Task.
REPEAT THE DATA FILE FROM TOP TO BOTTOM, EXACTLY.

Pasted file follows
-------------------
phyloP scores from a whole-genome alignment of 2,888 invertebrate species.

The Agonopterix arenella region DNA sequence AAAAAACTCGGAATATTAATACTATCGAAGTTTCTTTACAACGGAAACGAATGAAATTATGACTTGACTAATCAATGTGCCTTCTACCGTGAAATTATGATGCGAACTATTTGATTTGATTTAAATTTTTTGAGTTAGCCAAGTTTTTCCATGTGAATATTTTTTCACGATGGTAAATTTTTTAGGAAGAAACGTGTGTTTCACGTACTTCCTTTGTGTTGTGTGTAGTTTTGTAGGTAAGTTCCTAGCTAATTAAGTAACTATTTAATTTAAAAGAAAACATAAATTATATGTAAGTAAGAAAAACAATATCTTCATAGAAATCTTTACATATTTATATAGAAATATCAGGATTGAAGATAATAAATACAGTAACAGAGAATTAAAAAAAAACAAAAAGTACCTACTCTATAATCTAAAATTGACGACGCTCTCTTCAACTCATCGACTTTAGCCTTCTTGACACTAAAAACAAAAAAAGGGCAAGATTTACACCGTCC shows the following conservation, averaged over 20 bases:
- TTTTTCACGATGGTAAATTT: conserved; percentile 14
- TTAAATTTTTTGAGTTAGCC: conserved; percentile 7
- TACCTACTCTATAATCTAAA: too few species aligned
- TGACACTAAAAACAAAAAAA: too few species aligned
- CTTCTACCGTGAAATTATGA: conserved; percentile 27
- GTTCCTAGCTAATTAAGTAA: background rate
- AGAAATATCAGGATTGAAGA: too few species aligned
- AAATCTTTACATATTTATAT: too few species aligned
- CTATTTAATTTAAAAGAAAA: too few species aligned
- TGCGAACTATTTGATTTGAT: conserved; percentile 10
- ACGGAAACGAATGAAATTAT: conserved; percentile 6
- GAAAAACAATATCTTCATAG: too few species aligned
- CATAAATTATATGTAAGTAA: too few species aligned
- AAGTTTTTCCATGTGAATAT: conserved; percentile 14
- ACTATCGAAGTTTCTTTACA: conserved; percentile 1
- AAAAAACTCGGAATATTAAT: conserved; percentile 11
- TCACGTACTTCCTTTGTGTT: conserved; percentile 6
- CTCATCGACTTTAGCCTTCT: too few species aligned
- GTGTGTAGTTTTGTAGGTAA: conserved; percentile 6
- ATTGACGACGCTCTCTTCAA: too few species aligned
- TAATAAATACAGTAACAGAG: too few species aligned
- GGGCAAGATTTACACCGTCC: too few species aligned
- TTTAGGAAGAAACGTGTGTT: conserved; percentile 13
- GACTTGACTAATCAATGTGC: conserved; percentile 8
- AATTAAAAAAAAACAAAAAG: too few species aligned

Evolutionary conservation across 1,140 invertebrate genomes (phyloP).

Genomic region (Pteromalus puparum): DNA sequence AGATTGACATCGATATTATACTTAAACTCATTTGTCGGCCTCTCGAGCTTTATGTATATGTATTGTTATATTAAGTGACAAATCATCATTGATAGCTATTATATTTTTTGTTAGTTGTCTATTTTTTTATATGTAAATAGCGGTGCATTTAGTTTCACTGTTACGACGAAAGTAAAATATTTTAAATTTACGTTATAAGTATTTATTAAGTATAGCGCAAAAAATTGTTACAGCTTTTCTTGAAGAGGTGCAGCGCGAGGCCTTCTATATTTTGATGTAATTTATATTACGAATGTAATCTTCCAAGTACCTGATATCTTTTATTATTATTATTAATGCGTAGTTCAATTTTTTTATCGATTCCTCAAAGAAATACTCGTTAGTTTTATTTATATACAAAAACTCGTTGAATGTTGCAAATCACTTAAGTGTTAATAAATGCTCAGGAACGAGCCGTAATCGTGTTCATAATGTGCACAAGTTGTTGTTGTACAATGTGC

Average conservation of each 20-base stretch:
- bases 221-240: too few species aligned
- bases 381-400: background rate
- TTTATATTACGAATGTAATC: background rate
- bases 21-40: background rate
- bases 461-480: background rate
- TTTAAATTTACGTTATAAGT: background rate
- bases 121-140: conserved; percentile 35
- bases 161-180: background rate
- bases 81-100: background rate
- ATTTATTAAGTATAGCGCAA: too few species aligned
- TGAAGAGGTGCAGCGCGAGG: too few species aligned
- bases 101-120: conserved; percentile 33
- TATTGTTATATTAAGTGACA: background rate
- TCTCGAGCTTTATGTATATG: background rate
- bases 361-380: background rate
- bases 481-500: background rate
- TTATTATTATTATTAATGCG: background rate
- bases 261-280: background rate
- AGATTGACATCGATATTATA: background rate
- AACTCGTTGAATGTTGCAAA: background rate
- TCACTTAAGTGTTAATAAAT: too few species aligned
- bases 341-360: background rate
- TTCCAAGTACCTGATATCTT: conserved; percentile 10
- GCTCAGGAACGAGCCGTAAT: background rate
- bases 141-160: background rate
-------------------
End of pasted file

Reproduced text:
phyloP scores from a whole-genome alignment of 2,888 invertebrate species.

The Agonopterix arenella region DNA sequence AAAAAACTCGGAATATTAATACTATCGAAGTTTCTTTACAACGGAAACGAATGAAATTATGACTTGACTAATCAATGTGCCTTCTACCGTGAAATTATGATGCGAACTATTTGATTTGATTTAAATTTTTTGAGTTAGCCAAGTTTTTCCATGTGAATATTTTTTCACGATGGTAAATTTTTTAGGAAGAAACGTGTGTTTCACGTACTTCCTTTGTGTTGTGTGTAGTTTTGTAGGTAAGTTCCTAGCTAATTAAGTAACTATTTAATTTAAAAGAAAACATAAATTATATGTAAGTAAGAAAAACAATATCTTCATAGAAATCTTTACATATTTATATAGAAATATCAGGATTGAAGATAATAAATACAGTAACAGAGAATTAAAAAAAAACAAAAAGTACCTACTCTATAATCTAAAATTGACGACGCTCTCTTCAACTCATCGACTTTAGCCTTCTTGACACTAAAAACAAAAAAAGGGCAAGATTTACACCGTCC shows the following conservation, averaged over 20 bases:
- TTTTTCACGATGGTAAATTT: conserved; percentile 14
- TTAAATTTTTTGAGTTAGCC: conserved; percentile 7
- TACCTACTCTATAATCTAAA: too few species aligned
- TGACACTAAAAACAAAAAAA: too few species aligned
- CTTCTACCGTGAAATTATGA: conserved; percentile 27
- GTTCCTAGCTAATTAAGTAA: background rate
- AGAAATATCAGGATTGAAGA: too few species aligned
- AAATCTTTACATATTTATAT: too few species aligned
- CTATTTAATTTAAAAGAAAA: too few species aligned
- TGCGAACTATTTGATTTGAT: conserved; percentile 10
- ACGGAAACGAATGAAATTAT: conserved; percentile 6
- GAAAAACAATATCTTCATAG: too few species aligned
- CATAAATTATATGTAAGTAA: too few species aligned
- AAGTTTTTCCATGTGAATAT: conserved; percentile 14
- ACTATCGAAGTTTCTTTACA: conserved; percentile 1
- AAAAAACTCGGAATATTAAT: conserved; percentile 11
- TCACGTACTTCCTTTGTGTT: conserved; percentile 6
- CTCATCGACTTTAGCCTTCT: too few species aligned
- GTGTGTAGTTTTGTAGGTAA: conserved; percentile 6
- ATTGACGACGCTCTCTTCAA: too few species aligned
- TAATAAATACAGTAACAGAG: too few species aligned
- GGGCAAGATTTACACCGTCC: too few species aligned
- TTTAGGAAGAAACGTGTGTT: conserved; percentile 13
- GACTTGACTAATCAATGTGC: conserved; percentile 8
- AATTAAAAAAAAACAAAAAG: too few species aligned

Evolutionary conservation across 1,140 invertebrate genomes (phyloP).

Genomic region (Pteromalus puparum): DNA sequence AGATTGACATCGATATTATACTTAAACTCATTTGTCGGCCTCTCGAGCTTTATGTATATGTATTGTTATATTAAGTGACAAATCATCATTGATAGCTATTATATTTTTTGTTAGTTGTCTATTTTTTTATATGTAAATAGCGGTGCATTTAGTTTCACTGTTACGACGAAAGTAAAATATTTTAAATTTACGTTATAAGTATTTATTAAGTATAGCGCAAAAAATTGTTACAGCTTTTCTTGAAGAGGTGCAGCGCGAGGCCTTCTATATTTTGATGTAATTTATATTACGAATGTAATCTTCCAAGTACCTGATATCTTTTATTATTATTATTAATGCGTAGTTCAATTTTTTTATCGATTCCTCAAAGAAATACTCGTTAGTTTTATTTATATACAAAAACTCGTTGAATGTTGCAAATCACTTAAGTGTTAATAAATGCTCAGGAACGAGCCGTAATCGTGTTCATAATGTGCACAAGTTGTTGTTGTACAATGTGC

Average conservation of each 20-base stretch:
- bases 221-240: too few species aligned
- bases 381-400: background rate
- TTTATATTACGAATGTAATC: background rate
- bases 21-40: background rate
- bases 461-480: background rate
- TTTAAATTTACGTTATAAGT: background rate
- bases 121-140: conserved; percentile 35
- bases 161-180: background rate
- bases 81-100: background rate
- ATTTATTAAGTATAGCGCAA: too few species aligned
- TGAAGAGGTGCAGCGCGAGG: too few species aligned
- bases 101-120: conserved; percentile 33
- TATTGTTATATTAAGTGACA: background rate
- TCTCGAGCTTTATGTATATG: background rate
- bases 361-380: background rate
- bases 481-500: background rate
- TTATTATTATTATTAATGCG: background rate
- bases 261-280: background rate
- AGATTGACATCGATATTATA: background rate
- AACTCGTTGAATGTTGCAAA: background rate
- TCACTTAAGTGTTAATAAAT: too few species aligned
- bases 341-360: background rate
- TTCCAAGTACCTGATATCTT: conserved; percentile 10
- GCTCAGGAACGAGCCGTAAT: background rate
- bases 141-160: background rate